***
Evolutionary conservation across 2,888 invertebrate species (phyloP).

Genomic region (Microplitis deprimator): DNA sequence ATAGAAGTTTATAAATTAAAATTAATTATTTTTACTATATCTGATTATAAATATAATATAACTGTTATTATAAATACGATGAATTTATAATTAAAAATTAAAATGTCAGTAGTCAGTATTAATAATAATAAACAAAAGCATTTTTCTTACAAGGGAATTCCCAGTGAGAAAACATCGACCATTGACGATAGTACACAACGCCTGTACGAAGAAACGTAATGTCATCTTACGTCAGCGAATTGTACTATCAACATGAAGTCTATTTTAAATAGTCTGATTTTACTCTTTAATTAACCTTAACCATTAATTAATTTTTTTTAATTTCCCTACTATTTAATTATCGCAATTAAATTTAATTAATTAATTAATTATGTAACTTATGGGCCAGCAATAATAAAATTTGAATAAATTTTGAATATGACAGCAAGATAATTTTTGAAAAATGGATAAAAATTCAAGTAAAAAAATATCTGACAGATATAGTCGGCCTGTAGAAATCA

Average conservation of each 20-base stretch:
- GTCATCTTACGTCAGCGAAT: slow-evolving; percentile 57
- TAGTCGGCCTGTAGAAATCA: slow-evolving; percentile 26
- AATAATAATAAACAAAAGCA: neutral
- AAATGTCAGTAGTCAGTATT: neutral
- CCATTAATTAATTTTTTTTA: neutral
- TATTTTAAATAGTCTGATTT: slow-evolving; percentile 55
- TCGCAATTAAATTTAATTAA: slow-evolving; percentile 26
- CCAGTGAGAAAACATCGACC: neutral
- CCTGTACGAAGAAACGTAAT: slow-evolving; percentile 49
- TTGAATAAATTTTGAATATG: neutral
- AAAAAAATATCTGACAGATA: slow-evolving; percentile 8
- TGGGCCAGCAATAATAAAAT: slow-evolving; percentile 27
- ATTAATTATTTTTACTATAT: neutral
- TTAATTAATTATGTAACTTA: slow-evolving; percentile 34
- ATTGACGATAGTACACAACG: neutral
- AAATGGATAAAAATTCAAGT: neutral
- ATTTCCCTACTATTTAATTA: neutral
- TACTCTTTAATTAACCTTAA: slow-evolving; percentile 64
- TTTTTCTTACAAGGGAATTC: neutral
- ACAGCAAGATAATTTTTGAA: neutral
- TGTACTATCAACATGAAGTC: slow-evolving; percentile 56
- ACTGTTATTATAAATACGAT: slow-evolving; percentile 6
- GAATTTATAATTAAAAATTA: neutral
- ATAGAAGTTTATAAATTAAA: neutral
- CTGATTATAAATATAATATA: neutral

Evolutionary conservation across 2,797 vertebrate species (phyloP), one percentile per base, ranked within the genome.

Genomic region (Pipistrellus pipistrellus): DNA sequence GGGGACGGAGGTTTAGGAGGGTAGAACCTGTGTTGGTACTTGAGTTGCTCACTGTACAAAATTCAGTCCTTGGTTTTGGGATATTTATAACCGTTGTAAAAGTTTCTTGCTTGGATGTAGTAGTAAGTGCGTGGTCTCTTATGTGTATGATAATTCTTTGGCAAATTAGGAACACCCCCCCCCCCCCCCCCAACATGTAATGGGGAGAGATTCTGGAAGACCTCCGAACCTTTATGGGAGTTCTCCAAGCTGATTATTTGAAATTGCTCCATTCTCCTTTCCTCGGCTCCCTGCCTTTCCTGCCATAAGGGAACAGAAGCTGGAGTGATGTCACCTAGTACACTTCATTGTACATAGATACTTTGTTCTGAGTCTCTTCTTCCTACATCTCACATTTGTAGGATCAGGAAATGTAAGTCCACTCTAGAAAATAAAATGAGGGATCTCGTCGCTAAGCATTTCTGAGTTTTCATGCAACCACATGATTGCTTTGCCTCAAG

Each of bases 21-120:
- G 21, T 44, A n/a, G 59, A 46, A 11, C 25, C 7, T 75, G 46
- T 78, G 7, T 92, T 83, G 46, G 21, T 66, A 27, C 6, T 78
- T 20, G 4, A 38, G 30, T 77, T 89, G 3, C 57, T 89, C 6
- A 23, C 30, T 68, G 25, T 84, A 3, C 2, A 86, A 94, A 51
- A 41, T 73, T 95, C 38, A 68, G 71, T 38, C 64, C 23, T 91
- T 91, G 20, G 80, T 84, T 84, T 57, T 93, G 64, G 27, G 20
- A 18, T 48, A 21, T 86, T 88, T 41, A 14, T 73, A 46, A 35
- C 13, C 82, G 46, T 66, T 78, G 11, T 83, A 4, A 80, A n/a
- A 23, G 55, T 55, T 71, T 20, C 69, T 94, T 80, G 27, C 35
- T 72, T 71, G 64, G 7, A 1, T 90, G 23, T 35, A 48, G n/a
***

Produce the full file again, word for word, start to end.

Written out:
Evolutionary conservation across 2,888 invertebrate species (phyloP).

Genomic region (Microplitis deprimator): DNA sequence ATAGAAGTTTATAAATTAAAATTAATTATTTTTACTATATCTGATTATAAATATAATATAACTGTTATTATAAATACGATGAATTTATAATTAAAAATTAAAATGTCAGTAGTCAGTATTAATAATAATAAACAAAAGCATTTTTCTTACAAGGGAATTCCCAGTGAGAAAACATCGACCATTGACGATAGTACACAACGCCTGTACGAAGAAACGTAATGTCATCTTACGTCAGCGAATTGTACTATCAACATGAAGTCTATTTTAAATAGTCTGATTTTACTCTTTAATTAACCTTAACCATTAATTAATTTTTTTTAATTTCCCTACTATTTAATTATCGCAATTAAATTTAATTAATTAATTAATTATGTAACTTATGGGCCAGCAATAATAAAATTTGAATAAATTTTGAATATGACAGCAAGATAATTTTTGAAAAATGGATAAAAATTCAAGTAAAAAAATATCTGACAGATATAGTCGGCCTGTAGAAATCA

Average conservation of each 20-base stretch:
- GTCATCTTACGTCAGCGAAT: slow-evolving; percentile 57
- TAGTCGGCCTGTAGAAATCA: slow-evolving; percentile 26
- AATAATAATAAACAAAAGCA: neutral
- AAATGTCAGTAGTCAGTATT: neutral
- CCATTAATTAATTTTTTTTA: neutral
- TATTTTAAATAGTCTGATTT: slow-evolving; percentile 55
- TCGCAATTAAATTTAATTAA: slow-evolving; percentile 26
- CCAGTGAGAAAACATCGACC: neutral
- CCTGTACGAAGAAACGTAAT: slow-evolving; percentile 49
- TTGAATAAATTTTGAATATG: neutral
- AAAAAAATATCTGACAGATA: slow-evolving; percentile 8
- TGGGCCAGCAATAATAAAAT: slow-evolving; percentile 27
- ATTAATTATTTTTACTATAT: neutral
- TTAATTAATTATGTAACTTA: slow-evolving; percentile 34
- ATTGACGATAGTACACAACG: neutral
- AAATGGATAAAAATTCAAGT: neutral
- ATTTCCCTACTATTTAATTA: neutral
- TACTCTTTAATTAACCTTAA: slow-evolving; percentile 64
- TTTTTCTTACAAGGGAATTC: neutral
- ACAGCAAGATAATTTTTGAA: neutral
- TGTACTATCAACATGAAGTC: slow-evolving; percentile 56
- ACTGTTATTATAAATACGAT: slow-evolving; percentile 6
- GAATTTATAATTAAAAATTA: neutral
- ATAGAAGTTTATAAATTAAA: neutral
- CTGATTATAAATATAATATA: neutral

Evolutionary conservation across 2,797 vertebrate species (phyloP), one percentile per base, ranked within the genome.

Genomic region (Pipistrellus pipistrellus): DNA sequence GGGGACGGAGGTTTAGGAGGGTAGAACCTGTGTTGGTACTTGAGTTGCTCACTGTACAAAATTCAGTCCTTGGTTTTGGGATATTTATAACCGTTGTAAAAGTTTCTTGCTTGGATGTAGTAGTAAGTGCGTGGTCTCTTATGTGTATGATAATTCTTTGGCAAATTAGGAACACCCCCCCCCCCCCCCCCAACATGTAATGGGGAGAGATTCTGGAAGACCTCCGAACCTTTATGGGAGTTCTCCAAGCTGATTATTTGAAATTGCTCCATTCTCCTTTCCTCGGCTCCCTGCCTTTCCTGCCATAAGGGAACAGAAGCTGGAGTGATGTCACCTAGTACACTTCATTGTACATAGATACTTTGTTCTGAGTCTCTTCTTCCTACATCTCACATTTGTAGGATCAGGAAATGTAAGTCCACTCTAGAAAATAAAATGAGGGATCTCGTCGCTAAGCATTTCTGAGTTTTCATGCAACCACATGATTGCTTTGCCTCAAG

Each of bases 21-120:
- G 21, T 44, A n/a, G 59, A 46, A 11, C 25, C 7, T 75, G 46
- T 78, G 7, T 92, T 83, G 46, G 21, T 66, A 27, C 6, T 78
- T 20, G 4, A 38, G 30, T 77, T 89, G 3, C 57, T 89, C 6
- A 23, C 30, T 68, G 25, T 84, A 3, C 2, A 86, A 94, A 51
- A 41, T 73, T 95, C 38, A 68, G 71, T 38, C 64, C 23, T 91
- T 91, G 20, G 80, T 84, T 84, T 57, T 93, G 64, G 27, G 20
- A 18, T 48, A 21, T 86, T 88, T 41, A 14, T 73, A 46, A 35
- C 13, C 82, G 46, T 66, T 78, G 11, T 83, A 4, A 80, A n/a
- A 23, G 55, T 55, T 71, T 20, C 69, T 94, T 80, G 27, C 35
- T 72, T 71, G 64, G 7, A 1, T 90, G 23, T 35, A 48, G n/a